Making a difference: Egglestone leaves his mark as a volunteer

At an age when some people look to slow down their pace, Peter Egglestone took on more.

Volunteering is something Penticton resident Peter Egglestone has become known for. The 94-year-old is scaling back on donating his time but has helped groups like the Okanagan Sympnony Society raise a lot of funds for its endowment.

Volunteering is something Penticton resident Peter Egglestone has become known for. The 94-year-old is scaling back on donating his time but has helped groups like the Okanagan Sympnony Society raise a lot of funds for its endowment.

At an age when some people look to slow down their pace, Peter Egglestone took on more.

“I spent my business years in Mission,” said the 94-year-old Penticton resident. “I was in the food business as a secretary-treasurer of a big food co-op there. I retired in (1985) and moved to the Okanagan because I had a big family there. I’ve been volunteering ever since I came to the Okanagan in ‘85.”

During his time in Penticton, Egglestone has helped out the Penticton Symphony Supporters and also volunteered with Revenue Canada Agency in assisting people with their tax returns, for which he received a certificate from former Canadian prime minister Jean Chretien. Egglestone was also involved in the volunteer community while living in Mission.

For the past 25 years, he has volunteered his time at Sun Village Retirement Residence in Penticton, tending to their gardens and playing the violin and the banjo and mandolin, as well as at other seniors’ care facilities. Perhaps Egglestone’s biggest project as a volunteer was to start an endowment fund for the Okanagan Symphony Society around 2010. The aim was to try to find people to donate from $500 to $1,000 per year over a five-year period.

Since its inception, the fund has grown significantly thanks to Egglestone’s efforts and the efforts of others. Fellow committee member Donna Schellenberg said Egglestone would call each donor to personally thank them for giving to the fund and has pledged quite a bit himself to it. Egglestone recently retired from the small endowment committee. Recently one person reached the $5,000 mark, making this a total of six individuals who have donated this much which takes advantage of matching federal grants.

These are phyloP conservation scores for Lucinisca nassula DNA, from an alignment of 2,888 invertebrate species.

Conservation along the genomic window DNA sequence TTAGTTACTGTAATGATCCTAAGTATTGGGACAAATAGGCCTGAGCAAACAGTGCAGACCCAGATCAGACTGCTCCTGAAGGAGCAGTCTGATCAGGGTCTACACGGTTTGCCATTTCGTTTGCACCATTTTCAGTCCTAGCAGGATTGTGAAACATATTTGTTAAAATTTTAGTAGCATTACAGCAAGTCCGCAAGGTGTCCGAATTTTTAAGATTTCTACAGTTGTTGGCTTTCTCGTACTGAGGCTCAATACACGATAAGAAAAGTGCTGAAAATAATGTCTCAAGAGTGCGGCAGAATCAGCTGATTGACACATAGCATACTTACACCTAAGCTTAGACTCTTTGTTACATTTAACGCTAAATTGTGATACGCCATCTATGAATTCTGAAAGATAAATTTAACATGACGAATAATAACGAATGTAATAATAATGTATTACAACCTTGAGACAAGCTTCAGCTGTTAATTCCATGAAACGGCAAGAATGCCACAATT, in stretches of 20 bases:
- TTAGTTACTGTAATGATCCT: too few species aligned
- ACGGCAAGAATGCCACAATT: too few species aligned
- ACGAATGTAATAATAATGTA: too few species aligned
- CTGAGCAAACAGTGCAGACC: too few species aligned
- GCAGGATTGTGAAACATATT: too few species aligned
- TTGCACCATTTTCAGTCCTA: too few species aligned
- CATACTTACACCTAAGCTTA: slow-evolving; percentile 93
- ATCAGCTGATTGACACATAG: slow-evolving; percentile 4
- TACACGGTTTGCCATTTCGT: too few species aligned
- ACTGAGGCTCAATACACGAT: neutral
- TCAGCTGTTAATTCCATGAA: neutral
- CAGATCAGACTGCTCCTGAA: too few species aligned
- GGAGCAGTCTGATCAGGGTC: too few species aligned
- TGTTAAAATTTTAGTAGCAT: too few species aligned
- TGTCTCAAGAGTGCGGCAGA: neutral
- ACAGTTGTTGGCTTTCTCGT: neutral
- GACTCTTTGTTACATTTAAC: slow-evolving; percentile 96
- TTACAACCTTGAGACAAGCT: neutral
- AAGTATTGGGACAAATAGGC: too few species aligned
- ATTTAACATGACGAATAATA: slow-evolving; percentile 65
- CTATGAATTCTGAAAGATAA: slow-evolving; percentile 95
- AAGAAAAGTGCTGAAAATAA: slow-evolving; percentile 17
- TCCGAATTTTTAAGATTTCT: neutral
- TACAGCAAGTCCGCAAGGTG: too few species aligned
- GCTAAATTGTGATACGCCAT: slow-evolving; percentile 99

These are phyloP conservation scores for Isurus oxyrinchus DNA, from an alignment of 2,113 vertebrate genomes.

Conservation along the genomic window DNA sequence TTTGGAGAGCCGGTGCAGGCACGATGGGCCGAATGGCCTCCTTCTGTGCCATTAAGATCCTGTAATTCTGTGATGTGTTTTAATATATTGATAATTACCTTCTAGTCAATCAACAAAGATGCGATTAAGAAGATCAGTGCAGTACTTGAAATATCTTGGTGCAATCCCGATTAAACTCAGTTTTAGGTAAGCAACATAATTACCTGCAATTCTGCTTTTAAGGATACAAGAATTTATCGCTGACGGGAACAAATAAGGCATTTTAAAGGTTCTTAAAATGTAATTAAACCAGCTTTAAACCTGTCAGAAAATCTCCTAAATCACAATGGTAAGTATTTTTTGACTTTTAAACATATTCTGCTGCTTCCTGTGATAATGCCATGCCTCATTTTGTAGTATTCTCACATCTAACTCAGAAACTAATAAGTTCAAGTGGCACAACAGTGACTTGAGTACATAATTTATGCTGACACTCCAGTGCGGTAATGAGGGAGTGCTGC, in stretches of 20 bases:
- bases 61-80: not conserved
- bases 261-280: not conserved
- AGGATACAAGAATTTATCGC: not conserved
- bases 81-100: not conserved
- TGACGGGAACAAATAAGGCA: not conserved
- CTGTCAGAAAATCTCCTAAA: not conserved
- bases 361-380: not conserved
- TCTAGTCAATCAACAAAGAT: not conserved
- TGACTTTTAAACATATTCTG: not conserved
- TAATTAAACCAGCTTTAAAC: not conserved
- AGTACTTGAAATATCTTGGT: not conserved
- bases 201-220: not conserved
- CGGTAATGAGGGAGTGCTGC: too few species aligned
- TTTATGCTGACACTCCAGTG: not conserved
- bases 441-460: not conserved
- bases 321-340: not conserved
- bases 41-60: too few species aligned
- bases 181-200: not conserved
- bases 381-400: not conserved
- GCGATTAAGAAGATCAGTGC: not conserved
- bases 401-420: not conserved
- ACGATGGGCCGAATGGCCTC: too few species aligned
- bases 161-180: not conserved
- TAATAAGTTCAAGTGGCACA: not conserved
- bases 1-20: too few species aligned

“Activity is getting underway to reach the $200,000  mark  in the OSS Penticton Fund held by CFSO/S. The goal is a long way from Peter’s million-dollar  dream but it is a start,” said Schellenberg, who is hoping more people come forward to help with the committee.

In March of this year, Egglestone’s brother died a week shy of his 102nd birthday, after which Egglestone scaled back on his volunteering.

“You do a lot of grieving for awhile,” said Egglestone. “We were very close and were the only two left in the family.”

He plans on continuing with his gardening duties and is planning on entertaining residents at his retirement residence.

“Gardening and music have been my big passions,” he said. “They let me put in a rose garden around here and they let me do flowers and stuff around the lodge.”

He credits having hobbies and interests as the reason why he’s still enjoying living a fruitful life.

“You have to have something to do when you retire,” said Egglestone. “You just can’t be idle. The fact that I’m in fairly decent health — my energy isn’t as high as it used to be, which is understandable — I can still walk over to the (Penticton) plaza and do some shopping. You’ve got to have these interests and hobbies.”